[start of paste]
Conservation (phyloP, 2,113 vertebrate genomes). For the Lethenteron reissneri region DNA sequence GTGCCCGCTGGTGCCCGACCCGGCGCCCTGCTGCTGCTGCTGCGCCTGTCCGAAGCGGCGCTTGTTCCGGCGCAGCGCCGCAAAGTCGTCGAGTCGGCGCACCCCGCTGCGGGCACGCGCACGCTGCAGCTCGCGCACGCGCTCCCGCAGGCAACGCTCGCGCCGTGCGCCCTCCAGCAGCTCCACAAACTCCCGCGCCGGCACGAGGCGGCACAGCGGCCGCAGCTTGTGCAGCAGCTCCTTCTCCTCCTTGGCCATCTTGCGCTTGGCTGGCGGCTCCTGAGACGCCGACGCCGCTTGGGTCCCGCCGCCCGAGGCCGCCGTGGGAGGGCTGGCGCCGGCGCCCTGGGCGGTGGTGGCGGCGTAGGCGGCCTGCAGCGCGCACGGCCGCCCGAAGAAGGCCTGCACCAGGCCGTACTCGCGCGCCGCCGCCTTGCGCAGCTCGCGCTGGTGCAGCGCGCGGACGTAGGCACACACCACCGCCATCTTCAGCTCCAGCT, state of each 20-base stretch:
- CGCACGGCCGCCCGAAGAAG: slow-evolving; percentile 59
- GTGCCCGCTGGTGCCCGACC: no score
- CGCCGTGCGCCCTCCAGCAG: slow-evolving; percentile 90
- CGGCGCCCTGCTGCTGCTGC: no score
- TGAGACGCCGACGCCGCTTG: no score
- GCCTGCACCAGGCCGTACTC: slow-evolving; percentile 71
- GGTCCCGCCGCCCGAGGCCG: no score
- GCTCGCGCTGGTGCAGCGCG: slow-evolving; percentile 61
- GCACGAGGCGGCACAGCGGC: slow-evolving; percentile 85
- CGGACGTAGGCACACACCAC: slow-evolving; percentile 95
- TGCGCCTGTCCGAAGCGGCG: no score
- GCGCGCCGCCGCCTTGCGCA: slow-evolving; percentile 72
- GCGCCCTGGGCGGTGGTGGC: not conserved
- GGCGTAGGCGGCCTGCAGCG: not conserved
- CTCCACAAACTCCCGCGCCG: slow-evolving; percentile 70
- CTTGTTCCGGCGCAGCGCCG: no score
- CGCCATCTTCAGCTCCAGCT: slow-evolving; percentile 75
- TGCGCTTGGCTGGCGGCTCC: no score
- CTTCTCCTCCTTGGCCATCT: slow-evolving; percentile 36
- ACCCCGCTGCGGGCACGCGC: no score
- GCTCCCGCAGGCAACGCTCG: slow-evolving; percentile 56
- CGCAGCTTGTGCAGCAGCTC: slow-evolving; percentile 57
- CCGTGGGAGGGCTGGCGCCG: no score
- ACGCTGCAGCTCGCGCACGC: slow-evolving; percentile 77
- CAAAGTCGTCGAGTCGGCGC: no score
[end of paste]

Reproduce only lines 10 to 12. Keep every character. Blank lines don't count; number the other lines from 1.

- GCACGAGGCGGCACAGCGGC: slow-evolving; percentile 85
- CGGACGTAGGCACACACCAC: slow-evolving; percentile 95
- TGCGCCTGTCCGAAGCGGCG: no score